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Last week, the US State Department issued a decision to resume foreign aid to Egypt. The aid was originally withheld to determine if the military’s removal of Mohamed Morsi was a military coup. Until Egypt could show it was making progress toward a democratic transition, the US was required by law to withhold aid.
Despite grave human rights violations in Egypt over the past nine months, the Obama administration’s decision to resume aid is further evidence of Obama’s return to the failed Middle East policy of the 1980s and 1990s when human rights was an afterthought.Since Morsi’s deposal in July last year, an estimated 23,000 Egyptians languish in detention centers. While some committed serious crimes of violence, the vast majority are average Egyptians rounded up merely for opposing the deposal of Morsi. The few that have been formally charged are being tried and sentenced to death in sham trials that make a mockery of the Egyptian justice system. An Egyptian court on Monday sentenced 683 Muslim Brotherhood supporters, including its spiritual leader Mohamed Badie, to death in another troubling mass trial.
Caught in the mass crackdown are civil society leaders, including three youth leaders who played key roles in Egypt’s Jan 25 uprising. Ahmed Douma, Ahmed Maher, and Alaa Abdel Fataah were arrested for supporting protests in violation of a new anti-protest law aimed to quash political dissent. Douma and Maher were sentenced to three years in jail while Abdel Fataah still awaits trial. Just this week, a judge banned the April 6th youth-led movement for tarnishing Egypt’s image through its dissident acts. Such developments are troubling signs of the return of Mubarak-era authoritarianism.
And yet, the Obama administration flouts US law and international human rights norms by continuing aid to Egypt. The likely explanation is the red herring that posits having to choose between countering terrorism and defending human rights.
Since taking office, Obama has been loath to overtly support civil society or democracy promotion programs in Egypt. At first, his strategy appeared to be based on a pragmatic belief that the US does more harm when it tries to do good in the Middle East. But a closer look reveals that Obama is continuing America’s long standing Middle East policy that prioritizes counterterrorism efforts in foreign aid decisions, regardless of a regimes’ human rights record. This policy is no less flawed now than it was during the Mubarak-era.
To be sure, domestic terrorism has been a real concern in the US. Under Obama’s watch, two attempted terrorist plots – the Christmas Day bomber and the Times Square bomber – exposed serious flaws in America’s global counterterror efforts. Although both perpetrators came from abroad where they had been trained by violent extremist groups to conduct an attack on US soil, the US government detected neither. Due to sheer luck, their explosive devices malfunctioned without hurting anyone.
These cases exposed a breakdown in domestic counterterrorism enforcement and major intelligence failures – arguably the same reason the September 11th attacks blindsided law enforcement. To salvage its intelligence gathering capabilities to prevent another political embarrassment, not to mention a terrorist attack, the Obama administration increasingly relied on its allies abroad. Cooperation from countries with known terrorist groups became more crucial. This meant looking away as authoritarian regimes engaged in various techniques to quash civil society, a free press, and violate human rights.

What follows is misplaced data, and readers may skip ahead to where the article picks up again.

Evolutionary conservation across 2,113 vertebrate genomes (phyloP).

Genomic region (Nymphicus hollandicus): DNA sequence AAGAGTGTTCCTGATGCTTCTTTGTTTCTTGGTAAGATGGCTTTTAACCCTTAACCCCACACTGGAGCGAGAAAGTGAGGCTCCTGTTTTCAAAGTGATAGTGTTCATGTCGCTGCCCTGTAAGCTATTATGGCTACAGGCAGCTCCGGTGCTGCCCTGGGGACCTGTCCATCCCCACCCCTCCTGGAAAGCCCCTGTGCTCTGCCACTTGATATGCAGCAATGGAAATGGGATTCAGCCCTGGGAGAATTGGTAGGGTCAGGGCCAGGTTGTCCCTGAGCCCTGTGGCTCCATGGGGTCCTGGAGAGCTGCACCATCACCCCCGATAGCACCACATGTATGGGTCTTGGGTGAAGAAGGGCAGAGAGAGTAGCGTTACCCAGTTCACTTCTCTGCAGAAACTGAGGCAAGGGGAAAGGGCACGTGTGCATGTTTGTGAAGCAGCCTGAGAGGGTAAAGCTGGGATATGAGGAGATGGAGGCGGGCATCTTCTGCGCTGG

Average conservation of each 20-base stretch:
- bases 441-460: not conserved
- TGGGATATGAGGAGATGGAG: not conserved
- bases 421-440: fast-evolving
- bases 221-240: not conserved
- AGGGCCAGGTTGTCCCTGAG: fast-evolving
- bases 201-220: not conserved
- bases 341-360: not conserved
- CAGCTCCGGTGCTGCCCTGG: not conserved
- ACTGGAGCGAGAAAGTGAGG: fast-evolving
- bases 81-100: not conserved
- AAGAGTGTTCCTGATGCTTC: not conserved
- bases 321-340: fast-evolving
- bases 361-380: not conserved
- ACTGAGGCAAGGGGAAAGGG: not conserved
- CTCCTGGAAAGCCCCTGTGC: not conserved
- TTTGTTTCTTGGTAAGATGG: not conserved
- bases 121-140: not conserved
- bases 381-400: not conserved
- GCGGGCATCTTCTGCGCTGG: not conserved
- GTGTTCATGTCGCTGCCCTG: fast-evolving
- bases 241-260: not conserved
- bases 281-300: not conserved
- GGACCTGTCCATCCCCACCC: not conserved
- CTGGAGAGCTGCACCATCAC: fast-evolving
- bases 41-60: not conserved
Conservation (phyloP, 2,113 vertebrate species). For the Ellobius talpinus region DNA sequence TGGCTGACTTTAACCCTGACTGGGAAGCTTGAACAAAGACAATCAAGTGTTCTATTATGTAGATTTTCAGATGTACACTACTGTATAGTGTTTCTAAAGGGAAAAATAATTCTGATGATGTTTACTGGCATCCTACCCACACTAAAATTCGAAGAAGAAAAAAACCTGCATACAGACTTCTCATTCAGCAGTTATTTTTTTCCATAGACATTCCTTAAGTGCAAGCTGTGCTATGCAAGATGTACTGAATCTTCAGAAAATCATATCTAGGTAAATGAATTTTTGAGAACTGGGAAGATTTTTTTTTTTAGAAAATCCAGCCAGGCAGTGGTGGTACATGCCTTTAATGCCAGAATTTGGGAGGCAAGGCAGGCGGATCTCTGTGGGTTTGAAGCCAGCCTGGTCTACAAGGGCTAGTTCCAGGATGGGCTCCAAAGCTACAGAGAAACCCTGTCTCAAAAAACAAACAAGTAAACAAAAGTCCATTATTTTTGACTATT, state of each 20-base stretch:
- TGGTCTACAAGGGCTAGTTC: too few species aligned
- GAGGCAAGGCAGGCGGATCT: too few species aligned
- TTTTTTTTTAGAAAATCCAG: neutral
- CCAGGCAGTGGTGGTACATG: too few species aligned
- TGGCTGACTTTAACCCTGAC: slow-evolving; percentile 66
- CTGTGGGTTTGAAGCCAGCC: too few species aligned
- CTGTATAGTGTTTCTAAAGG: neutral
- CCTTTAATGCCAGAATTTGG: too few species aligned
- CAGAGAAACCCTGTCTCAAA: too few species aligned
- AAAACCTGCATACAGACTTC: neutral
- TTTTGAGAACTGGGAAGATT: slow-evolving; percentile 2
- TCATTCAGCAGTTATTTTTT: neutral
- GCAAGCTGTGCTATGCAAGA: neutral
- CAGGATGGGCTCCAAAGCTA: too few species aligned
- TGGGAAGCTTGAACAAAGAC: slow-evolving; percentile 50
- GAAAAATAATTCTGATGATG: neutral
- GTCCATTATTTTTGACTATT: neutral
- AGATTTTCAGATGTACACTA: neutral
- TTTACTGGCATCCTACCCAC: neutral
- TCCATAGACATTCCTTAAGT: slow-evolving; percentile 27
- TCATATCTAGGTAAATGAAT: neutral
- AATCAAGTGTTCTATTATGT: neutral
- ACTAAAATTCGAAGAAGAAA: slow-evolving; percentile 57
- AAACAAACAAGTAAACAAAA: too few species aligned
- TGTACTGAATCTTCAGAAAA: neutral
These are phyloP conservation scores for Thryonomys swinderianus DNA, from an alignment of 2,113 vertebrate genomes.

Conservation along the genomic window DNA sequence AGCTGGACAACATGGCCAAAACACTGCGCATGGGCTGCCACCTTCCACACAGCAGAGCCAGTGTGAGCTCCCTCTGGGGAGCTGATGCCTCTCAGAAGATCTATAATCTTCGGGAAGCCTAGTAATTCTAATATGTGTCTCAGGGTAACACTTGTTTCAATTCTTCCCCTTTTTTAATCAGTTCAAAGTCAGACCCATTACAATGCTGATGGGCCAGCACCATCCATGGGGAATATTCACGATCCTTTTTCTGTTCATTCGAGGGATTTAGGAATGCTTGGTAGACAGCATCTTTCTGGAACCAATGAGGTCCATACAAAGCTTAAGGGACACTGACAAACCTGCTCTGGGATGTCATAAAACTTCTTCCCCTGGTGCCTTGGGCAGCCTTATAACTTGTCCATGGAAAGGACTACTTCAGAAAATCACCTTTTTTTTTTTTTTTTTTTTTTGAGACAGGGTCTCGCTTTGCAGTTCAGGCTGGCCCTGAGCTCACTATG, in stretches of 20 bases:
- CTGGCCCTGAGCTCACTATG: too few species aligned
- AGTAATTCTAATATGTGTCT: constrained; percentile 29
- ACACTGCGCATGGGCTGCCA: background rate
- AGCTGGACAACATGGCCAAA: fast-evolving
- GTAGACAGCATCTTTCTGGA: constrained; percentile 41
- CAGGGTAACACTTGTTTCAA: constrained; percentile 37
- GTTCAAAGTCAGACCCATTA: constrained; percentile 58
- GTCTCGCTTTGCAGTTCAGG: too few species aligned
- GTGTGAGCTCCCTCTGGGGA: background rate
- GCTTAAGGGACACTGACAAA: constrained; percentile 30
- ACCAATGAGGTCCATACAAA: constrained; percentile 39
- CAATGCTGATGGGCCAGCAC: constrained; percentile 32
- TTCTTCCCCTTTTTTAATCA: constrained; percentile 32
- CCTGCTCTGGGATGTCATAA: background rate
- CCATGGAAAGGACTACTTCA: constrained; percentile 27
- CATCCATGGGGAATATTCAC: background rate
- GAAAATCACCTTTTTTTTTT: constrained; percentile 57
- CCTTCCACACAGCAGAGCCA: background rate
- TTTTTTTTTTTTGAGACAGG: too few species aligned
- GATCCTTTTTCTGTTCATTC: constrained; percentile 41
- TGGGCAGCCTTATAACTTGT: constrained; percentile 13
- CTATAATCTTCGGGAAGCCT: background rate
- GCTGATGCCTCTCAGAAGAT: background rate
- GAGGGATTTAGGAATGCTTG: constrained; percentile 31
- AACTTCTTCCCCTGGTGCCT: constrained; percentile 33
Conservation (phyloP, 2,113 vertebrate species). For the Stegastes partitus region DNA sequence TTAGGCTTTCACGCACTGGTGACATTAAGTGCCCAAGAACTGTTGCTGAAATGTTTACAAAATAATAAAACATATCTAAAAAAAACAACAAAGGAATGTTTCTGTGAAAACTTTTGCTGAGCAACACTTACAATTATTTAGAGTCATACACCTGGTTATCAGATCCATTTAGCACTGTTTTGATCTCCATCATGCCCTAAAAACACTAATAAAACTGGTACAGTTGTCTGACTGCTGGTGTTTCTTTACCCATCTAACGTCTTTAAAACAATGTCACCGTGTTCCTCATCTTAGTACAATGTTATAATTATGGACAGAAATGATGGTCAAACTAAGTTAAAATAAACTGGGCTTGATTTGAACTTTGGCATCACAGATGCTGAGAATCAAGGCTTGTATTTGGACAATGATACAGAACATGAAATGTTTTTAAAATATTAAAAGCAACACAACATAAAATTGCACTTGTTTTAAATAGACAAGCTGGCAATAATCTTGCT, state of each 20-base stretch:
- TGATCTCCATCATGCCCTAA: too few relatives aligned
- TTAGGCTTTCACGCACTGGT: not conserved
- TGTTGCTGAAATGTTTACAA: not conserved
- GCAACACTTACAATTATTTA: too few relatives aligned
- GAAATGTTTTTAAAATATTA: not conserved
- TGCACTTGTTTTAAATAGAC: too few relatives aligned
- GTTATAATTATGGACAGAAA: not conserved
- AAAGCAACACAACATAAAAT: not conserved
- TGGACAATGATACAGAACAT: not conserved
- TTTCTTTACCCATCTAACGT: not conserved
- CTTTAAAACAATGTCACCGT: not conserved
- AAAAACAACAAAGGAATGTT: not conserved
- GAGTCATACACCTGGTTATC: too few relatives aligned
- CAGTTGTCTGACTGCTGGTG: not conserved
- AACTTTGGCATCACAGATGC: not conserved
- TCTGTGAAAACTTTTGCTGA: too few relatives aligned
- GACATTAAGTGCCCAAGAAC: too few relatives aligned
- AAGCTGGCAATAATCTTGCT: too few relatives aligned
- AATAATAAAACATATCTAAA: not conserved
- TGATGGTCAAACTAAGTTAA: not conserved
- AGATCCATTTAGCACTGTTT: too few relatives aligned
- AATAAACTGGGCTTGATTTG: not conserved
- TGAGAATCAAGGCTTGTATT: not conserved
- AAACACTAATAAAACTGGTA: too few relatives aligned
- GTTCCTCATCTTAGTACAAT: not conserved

But the Arab Uprisings caught the Obama administration flat-footed. Not only did the people of Tunisia, Egypt, Libya, Yemen, and Bahrain finally rise up against brutal regimes, they did it despite the US’s financial and political support of their governments. The torture unleashed on terrorism suspects the CIA renditioned to Egyptian dungeons was the same torture the Egyptians had long persevered and rebelled against on Jan 25, 2011. US-made weapons sold to Egypt’s government were the same ones used on unarmed protesters calling for their fundamental human rights.In the face of a mass pro-democracy movement sweeping the region, the Obama administration had no choice but to openly support the people. But it soon became apparent that such support was nothing more than political hedging with little regard for the people’s demands for political rights. Whether it was the Supreme Council of Armed Forces, the Muslim Brotherhood’s Mohamed Morsi, or General Abdel Fatah Al Sisi, the Obama administration sought to retain ties with Egypt even at the cost of Egyptian human rights.
As America uses counterterrorism to justify overlooking human rights abuses, Egypt’s regime justifies its human rights abuses as legitimate counterterrorism. America’s policies abroad legitimizes Egypt’s policies at home.
Instead of keeping America safer, this tried and failed policy only radicalizes more people into violent groups that fight the same governments the US funds and arms. In effect, the US becomes a party to an otherwise domestic conflict and a fair target in the eyes of the violent extremists. All the while, human rights activists, labor activists, and political opposition groups are swept up in mass crackdowns under the guise of national security aimed at quashing domestic political dissent.
Continuing aid unconditionally to regimes that violate their citizens’ human rights not only contradicts fundamental American values, but it makes the world a more dangerous place for everyone.